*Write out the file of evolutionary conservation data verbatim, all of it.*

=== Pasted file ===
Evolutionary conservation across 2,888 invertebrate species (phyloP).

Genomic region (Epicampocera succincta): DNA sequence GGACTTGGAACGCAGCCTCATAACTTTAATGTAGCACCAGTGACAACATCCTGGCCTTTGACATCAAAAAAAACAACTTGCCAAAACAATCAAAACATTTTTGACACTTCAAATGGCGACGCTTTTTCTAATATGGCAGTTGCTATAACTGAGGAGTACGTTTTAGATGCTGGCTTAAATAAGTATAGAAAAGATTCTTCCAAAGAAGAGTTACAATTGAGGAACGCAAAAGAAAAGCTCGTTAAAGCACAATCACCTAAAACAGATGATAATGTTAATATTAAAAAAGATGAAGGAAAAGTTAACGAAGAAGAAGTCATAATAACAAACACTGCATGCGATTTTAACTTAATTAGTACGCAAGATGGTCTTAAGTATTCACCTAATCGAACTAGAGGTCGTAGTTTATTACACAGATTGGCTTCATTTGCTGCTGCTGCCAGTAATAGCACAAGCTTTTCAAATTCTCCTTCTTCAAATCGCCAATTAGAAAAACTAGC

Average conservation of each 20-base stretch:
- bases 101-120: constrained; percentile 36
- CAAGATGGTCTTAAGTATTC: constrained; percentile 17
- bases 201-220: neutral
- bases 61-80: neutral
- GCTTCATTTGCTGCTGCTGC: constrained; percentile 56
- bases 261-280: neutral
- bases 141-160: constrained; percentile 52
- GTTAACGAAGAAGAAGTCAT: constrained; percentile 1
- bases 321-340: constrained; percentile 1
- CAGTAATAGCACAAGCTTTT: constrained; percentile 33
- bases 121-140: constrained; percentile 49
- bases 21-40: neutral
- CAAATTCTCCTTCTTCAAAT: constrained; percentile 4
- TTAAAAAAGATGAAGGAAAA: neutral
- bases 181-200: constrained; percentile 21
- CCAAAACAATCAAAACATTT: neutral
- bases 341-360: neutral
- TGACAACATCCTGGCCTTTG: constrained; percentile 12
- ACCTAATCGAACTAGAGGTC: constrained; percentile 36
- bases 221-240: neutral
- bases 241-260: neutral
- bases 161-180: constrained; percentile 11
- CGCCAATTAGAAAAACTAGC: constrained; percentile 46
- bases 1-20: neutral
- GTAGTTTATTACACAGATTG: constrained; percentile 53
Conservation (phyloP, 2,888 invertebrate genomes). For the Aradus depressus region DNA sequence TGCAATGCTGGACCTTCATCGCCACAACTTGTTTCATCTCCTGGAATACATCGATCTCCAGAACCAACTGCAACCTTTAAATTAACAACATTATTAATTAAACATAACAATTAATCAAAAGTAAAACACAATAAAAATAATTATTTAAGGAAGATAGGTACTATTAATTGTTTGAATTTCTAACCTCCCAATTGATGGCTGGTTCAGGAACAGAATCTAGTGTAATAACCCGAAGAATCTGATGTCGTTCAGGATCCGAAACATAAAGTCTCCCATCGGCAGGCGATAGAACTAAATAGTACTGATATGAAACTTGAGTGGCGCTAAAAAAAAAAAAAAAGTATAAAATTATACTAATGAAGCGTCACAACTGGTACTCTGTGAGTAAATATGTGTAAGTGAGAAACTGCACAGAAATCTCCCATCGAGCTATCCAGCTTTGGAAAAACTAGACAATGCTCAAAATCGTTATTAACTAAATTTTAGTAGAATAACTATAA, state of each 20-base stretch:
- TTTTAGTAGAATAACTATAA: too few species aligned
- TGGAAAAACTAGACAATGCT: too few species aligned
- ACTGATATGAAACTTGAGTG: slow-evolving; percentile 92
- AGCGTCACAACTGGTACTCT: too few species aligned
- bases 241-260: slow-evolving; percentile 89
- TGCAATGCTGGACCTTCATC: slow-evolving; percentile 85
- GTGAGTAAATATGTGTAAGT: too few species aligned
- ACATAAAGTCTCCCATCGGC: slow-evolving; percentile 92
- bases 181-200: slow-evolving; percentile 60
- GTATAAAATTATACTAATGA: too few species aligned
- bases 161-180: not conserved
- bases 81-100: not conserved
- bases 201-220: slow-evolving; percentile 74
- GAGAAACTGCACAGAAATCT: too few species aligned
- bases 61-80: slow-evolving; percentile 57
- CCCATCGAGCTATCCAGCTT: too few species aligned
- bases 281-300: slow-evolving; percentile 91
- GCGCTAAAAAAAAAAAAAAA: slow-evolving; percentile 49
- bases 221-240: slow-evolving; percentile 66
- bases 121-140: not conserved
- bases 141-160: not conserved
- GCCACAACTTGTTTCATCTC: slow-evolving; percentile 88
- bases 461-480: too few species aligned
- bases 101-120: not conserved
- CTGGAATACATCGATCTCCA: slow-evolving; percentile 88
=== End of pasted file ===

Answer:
Evolutionary conservation across 2,888 invertebrate species (phyloP).

Genomic region (Epicampocera succincta): DNA sequence GGACTTGGAACGCAGCCTCATAACTTTAATGTAGCACCAGTGACAACATCCTGGCCTTTGACATCAAAAAAAACAACTTGCCAAAACAATCAAAACATTTTTGACACTTCAAATGGCGACGCTTTTTCTAATATGGCAGTTGCTATAACTGAGGAGTACGTTTTAGATGCTGGCTTAAATAAGTATAGAAAAGATTCTTCCAAAGAAGAGTTACAATTGAGGAACGCAAAAGAAAAGCTCGTTAAAGCACAATCACCTAAAACAGATGATAATGTTAATATTAAAAAAGATGAAGGAAAAGTTAACGAAGAAGAAGTCATAATAACAAACACTGCATGCGATTTTAACTTAATTAGTACGCAAGATGGTCTTAAGTATTCACCTAATCGAACTAGAGGTCGTAGTTTATTACACAGATTGGCTTCATTTGCTGCTGCTGCCAGTAATAGCACAAGCTTTTCAAATTCTCCTTCTTCAAATCGCCAATTAGAAAAACTAGC

Average conservation of each 20-base stretch:
- bases 101-120: constrained; percentile 36
- CAAGATGGTCTTAAGTATTC: constrained; percentile 17
- bases 201-220: neutral
- bases 61-80: neutral
- GCTTCATTTGCTGCTGCTGC: constrained; percentile 56
- bases 261-280: neutral
- bases 141-160: constrained; percentile 52
- GTTAACGAAGAAGAAGTCAT: constrained; percentile 1
- bases 321-340: constrained; percentile 1
- CAGTAATAGCACAAGCTTTT: constrained; percentile 33
- bases 121-140: constrained; percentile 49
- bases 21-40: neutral
- CAAATTCTCCTTCTTCAAAT: constrained; percentile 4
- TTAAAAAAGATGAAGGAAAA: neutral
- bases 181-200: constrained; percentile 21
- CCAAAACAATCAAAACATTT: neutral
- bases 341-360: neutral
- TGACAACATCCTGGCCTTTG: constrained; percentile 12
- ACCTAATCGAACTAGAGGTC: constrained; percentile 36
- bases 221-240: neutral
- bases 241-260: neutral
- bases 161-180: constrained; percentile 11
- CGCCAATTAGAAAAACTAGC: constrained; percentile 46
- bases 1-20: neutral
- GTAGTTTATTACACAGATTG: constrained; percentile 53
Conservation (phyloP, 2,888 invertebrate genomes). For the Aradus depressus region DNA sequence TGCAATGCTGGACCTTCATCGCCACAACTTGTTTCATCTCCTGGAATACATCGATCTCCAGAACCAACTGCAACCTTTAAATTAACAACATTATTAATTAAACATAACAATTAATCAAAAGTAAAACACAATAAAAATAATTATTTAAGGAAGATAGGTACTATTAATTGTTTGAATTTCTAACCTCCCAATTGATGGCTGGTTCAGGAACAGAATCTAGTGTAATAACCCGAAGAATCTGATGTCGTTCAGGATCCGAAACATAAAGTCTCCCATCGGCAGGCGATAGAACTAAATAGTACTGATATGAAACTTGAGTGGCGCTAAAAAAAAAAAAAAAGTATAAAATTATACTAATGAAGCGTCACAACTGGTACTCTGTGAGTAAATATGTGTAAGTGAGAAACTGCACAGAAATCTCCCATCGAGCTATCCAGCTTTGGAAAAACTAGACAATGCTCAAAATCGTTATTAACTAAATTTTAGTAGAATAACTATAA, state of each 20-base stretch:
- TTTTAGTAGAATAACTATAA: too few species aligned
- TGGAAAAACTAGACAATGCT: too few species aligned
- ACTGATATGAAACTTGAGTG: slow-evolving; percentile 92
- AGCGTCACAACTGGTACTCT: too few species aligned
- bases 241-260: slow-evolving; percentile 89
- TGCAATGCTGGACCTTCATC: slow-evolving; percentile 85
- GTGAGTAAATATGTGTAAGT: too few species aligned
- ACATAAAGTCTCCCATCGGC: slow-evolving; percentile 92
- bases 181-200: slow-evolving; percentile 60
- GTATAAAATTATACTAATGA: too few species aligned
- bases 161-180: not conserved
- bases 81-100: not conserved
- bases 201-220: slow-evolving; percentile 74
- GAGAAACTGCACAGAAATCT: too few species aligned
- bases 61-80: slow-evolving; percentile 57
- CCCATCGAGCTATCCAGCTT: too few species aligned
- bases 281-300: slow-evolving; percentile 91
- GCGCTAAAAAAAAAAAAAAA: slow-evolving; percentile 49
- bases 221-240: slow-evolving; percentile 66
- bases 121-140: not conserved
- bases 141-160: not conserved
- GCCACAACTTGTTTCATCTC: slow-evolving; percentile 88
- bases 461-480: too few species aligned
- bases 101-120: not conserved
- CTGGAATACATCGATCTCCA: slow-evolving; percentile 88